I always feel a little guilty when I think how long it’s been since I’ve done a craft project with my kids. When they were small – at least numbers one and two – we’d whip recycled materials into an artistic representation of almost every season. We’d cover the dining room table with the vinyl tablecloth saved especially for catching craft gak. We’d paint and glitter to their hearts’ content and I’d pat myself on the back that I’d saved their malleable minds from another hour of dreaded TV.
Add more kids and less patience and craft times were fewer and farther between.
But Good Friday – the kids were out of school and I’d found a beautiful Easter/spring craft project online. It’d been awhile. Maybe I was feeling nostalgic. Maybe the years had dulled my memory of how harrowing the combination of wet, gelatinous substances and children can be.
So we set out to make string Easter eggs.
First I dumped a mess of embroidery floss in the middle of that glitter-spattered vinyl tablecloth, the kids thrusting their hands in and claiming their colors. Oh, but wait, we have to ‘cook’ the paste, a combination of flour and water on the stove top. Stirring that – and fighting their sisters for their turn – kept their attention for a little bit. While it cooled, we blew up the balloons. When I wasn’t about to pass out from lack of oxygen, I was dodging spit missiles as the underinflated balloons shot from their mouths. About this time, their father called, stating “Better you than me.” Thank you, dear. But even as I said this, the peals of their laughter drowned out my words. My girls and I were united in this experience, this common goal. We were gathered around that palm-tree tablecloth laughing and smiling and having fun. The separation of all time and space disappeared. It was the same feeling I’d had whenever we’d gathered at our craft table – no matter the year or house.
And then we actually started the project.
Ever tried to separate six strands of embroidery floss into two sets of three without tangling them? Ever asked an impatient seven year-old to do it? She was out by the time the first strings knotted. My other two started dipping the first string they’d unraveled in the goo right away, only to realize they had to unravel about eighty more to finish one egg since they’d blown the balloons up to dinosaur egg proportions. And the goo, oh the goo. Because I’d told her not to use too much, my oldest ran her fingers along the string to siphon some off, but started at the bowl and moved upward, splattering the slime in a wide arc over her shoulder. Even a tablecloth especially set aside for this purpose couldn’t help that. I was a thread-separating machine, draping strands over the backs of their chairs so they could wrap them around the balloons. My five year-old ran past the chairs and swept them all to the floor in a heap. It quickly became a learning experience for them in colorful language.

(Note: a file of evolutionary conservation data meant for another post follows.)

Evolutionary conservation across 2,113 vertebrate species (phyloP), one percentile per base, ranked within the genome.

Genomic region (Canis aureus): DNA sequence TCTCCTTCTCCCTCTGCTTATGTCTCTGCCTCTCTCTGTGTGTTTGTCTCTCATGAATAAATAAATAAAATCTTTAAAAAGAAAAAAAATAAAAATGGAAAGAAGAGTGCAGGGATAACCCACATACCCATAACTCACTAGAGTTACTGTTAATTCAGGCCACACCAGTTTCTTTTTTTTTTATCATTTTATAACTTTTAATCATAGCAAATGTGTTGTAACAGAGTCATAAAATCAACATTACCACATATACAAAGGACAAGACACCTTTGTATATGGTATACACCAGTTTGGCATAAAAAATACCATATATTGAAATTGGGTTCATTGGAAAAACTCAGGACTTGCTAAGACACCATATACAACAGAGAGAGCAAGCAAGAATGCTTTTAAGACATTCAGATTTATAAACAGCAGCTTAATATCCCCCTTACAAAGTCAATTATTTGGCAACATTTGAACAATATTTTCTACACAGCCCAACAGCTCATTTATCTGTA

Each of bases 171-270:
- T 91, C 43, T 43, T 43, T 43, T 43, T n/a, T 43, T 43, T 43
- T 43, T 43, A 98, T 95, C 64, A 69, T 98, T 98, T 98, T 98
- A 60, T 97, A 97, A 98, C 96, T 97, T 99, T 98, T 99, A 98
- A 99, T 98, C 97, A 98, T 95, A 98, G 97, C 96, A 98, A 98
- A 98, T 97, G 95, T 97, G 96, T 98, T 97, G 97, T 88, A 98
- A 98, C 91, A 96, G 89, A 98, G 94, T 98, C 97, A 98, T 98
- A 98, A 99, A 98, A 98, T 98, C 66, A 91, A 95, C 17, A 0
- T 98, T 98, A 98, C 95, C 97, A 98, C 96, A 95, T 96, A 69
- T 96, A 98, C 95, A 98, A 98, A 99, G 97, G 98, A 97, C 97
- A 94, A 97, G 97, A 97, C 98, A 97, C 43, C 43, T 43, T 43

My oldest hung in the longest with me, the other two abandoning the project for bopping extra balloons around. But even she bailed out eventually. My husband arrived home to me, alone at the dining room table, wrist-deep in wheat paste.
I was miffed that they’d left me to do our project alone. But I was also relieved. Definitely more relaxed. I had fun choosing the colors and winding the string around the balloons in criss-cross patterns. I made a lot less mess than the little ones.
That night, my youngest helped me hang them up to dry on a makeshift line in the bathroom, ferrying them two at a time in her little palms from the dining room. And they all came in to admire them hanging there. Easter morning they had tons of fun pricking the balloons with pins and watching them fizzle and shrink down before shimmying them out through one of the gaps.
Jennifer Butler Basile
They are gorgeous.
But there are still flakes of dried gak on every surface they touched. And I’m not quite sure if I’d do it again – at least as a kid project. When I posted a picture of the eggs on Facebook, another mother said she doesn’t have the time or patience for a such a project. I quickly replied that I didn’t either! But I forgot the winky face and I fear she thought I meant but I did it anyway. Though I shared the best shot of the stinking eggs, there was a whole lot of backstory that photo left out. The don’t-touch-that-not-yet-not-like-that-wait-no-slow-down-aaaaahhh-#$%@*$! Believe me, I am no Martha Stewart martyr.
Those were the moments craft time taketh from my patience and sanity and peace of mind. But there were moments that gave laughter, joy, and bonding. I think that’s why I periodically try such projects. I think that’s why this little batch of eggs makes a good metaphor for the greater yield of motherhood.